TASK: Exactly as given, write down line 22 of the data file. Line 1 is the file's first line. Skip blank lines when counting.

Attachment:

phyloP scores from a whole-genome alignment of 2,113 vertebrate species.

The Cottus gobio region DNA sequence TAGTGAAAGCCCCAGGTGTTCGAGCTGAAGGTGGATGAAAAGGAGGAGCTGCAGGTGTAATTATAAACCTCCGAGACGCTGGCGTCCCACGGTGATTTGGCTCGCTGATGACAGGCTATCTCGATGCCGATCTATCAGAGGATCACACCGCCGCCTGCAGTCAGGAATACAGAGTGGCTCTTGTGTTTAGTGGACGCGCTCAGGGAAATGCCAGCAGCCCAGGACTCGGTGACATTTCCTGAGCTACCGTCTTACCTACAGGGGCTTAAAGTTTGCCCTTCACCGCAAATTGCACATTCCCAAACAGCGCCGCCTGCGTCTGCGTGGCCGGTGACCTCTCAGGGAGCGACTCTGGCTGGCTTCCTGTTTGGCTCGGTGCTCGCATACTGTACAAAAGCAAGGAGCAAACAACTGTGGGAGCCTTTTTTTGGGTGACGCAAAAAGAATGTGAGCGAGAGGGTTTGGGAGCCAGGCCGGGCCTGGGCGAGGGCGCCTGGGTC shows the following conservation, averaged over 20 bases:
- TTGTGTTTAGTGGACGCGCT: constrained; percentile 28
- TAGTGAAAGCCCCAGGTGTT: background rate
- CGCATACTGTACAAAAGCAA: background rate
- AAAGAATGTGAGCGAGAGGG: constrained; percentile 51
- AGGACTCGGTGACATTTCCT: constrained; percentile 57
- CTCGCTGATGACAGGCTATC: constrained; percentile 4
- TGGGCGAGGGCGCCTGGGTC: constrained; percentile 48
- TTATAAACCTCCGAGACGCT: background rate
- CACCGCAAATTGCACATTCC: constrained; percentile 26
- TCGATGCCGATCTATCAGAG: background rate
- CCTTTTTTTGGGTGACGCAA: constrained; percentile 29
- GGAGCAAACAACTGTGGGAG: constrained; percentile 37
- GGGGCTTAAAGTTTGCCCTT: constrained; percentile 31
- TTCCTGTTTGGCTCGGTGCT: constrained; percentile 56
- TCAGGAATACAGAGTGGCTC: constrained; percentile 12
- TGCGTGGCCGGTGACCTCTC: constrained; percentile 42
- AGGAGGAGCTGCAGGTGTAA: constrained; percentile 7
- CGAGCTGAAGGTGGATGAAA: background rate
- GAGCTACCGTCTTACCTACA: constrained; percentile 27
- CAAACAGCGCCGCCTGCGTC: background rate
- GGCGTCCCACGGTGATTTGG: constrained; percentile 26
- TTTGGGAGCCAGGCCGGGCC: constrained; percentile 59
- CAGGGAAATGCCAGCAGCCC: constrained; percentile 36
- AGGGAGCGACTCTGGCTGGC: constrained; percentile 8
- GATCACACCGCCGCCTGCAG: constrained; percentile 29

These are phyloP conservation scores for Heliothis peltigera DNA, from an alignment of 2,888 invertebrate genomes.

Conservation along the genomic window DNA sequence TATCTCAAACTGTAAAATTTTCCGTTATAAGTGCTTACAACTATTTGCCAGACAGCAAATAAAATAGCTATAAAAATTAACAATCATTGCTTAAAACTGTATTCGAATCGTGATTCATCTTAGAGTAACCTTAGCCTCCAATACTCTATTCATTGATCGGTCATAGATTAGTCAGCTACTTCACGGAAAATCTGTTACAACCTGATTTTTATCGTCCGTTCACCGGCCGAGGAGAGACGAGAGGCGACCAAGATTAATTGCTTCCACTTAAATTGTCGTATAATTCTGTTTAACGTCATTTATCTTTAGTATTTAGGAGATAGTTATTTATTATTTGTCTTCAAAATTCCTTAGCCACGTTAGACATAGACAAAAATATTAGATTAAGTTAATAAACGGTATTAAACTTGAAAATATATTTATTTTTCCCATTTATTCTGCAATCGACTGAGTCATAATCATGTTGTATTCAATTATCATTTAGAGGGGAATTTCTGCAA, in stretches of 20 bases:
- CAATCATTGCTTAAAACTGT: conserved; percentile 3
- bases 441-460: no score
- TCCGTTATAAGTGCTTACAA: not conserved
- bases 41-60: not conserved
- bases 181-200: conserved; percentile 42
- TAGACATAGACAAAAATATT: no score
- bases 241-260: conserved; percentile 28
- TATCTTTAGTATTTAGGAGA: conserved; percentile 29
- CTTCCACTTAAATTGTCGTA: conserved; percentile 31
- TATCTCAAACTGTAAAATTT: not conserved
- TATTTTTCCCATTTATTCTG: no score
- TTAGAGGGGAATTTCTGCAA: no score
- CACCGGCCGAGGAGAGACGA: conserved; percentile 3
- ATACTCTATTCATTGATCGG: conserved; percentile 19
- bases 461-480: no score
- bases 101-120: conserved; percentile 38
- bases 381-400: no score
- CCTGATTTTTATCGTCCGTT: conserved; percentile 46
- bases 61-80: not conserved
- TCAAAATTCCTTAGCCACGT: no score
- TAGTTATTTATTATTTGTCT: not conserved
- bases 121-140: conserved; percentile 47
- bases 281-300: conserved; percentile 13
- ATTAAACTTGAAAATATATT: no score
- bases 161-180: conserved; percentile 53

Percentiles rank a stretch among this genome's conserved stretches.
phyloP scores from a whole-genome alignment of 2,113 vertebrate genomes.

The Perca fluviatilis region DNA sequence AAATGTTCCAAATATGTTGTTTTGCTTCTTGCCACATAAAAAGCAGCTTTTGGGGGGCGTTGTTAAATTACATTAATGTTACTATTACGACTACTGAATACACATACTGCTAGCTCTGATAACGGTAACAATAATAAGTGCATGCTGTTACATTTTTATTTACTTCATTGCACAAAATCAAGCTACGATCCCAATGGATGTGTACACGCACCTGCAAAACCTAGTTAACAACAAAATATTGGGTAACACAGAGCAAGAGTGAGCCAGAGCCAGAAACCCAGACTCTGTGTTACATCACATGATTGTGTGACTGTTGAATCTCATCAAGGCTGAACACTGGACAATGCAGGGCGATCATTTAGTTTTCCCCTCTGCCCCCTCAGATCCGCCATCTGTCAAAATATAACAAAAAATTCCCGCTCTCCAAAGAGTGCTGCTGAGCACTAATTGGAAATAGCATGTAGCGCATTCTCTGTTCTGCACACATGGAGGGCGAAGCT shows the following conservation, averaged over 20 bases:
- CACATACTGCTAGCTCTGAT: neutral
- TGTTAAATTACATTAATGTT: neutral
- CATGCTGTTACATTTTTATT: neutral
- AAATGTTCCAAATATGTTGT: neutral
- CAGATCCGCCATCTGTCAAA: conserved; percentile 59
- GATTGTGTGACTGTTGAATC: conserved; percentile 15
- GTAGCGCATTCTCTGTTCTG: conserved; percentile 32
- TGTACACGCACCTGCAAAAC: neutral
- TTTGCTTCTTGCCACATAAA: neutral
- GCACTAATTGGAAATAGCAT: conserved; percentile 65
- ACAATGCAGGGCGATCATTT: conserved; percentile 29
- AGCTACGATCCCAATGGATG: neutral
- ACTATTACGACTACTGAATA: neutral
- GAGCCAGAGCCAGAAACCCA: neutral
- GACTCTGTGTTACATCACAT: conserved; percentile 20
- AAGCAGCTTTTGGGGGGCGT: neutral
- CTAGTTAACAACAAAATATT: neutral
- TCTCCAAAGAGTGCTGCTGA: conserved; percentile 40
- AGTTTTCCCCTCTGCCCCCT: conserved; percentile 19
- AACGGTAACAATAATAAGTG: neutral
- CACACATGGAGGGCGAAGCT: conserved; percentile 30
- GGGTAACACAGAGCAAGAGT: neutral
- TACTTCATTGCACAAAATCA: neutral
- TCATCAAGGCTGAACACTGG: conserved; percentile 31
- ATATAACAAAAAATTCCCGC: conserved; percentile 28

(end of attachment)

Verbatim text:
- CAAACAGCGCCGCCTGCGTC: background rate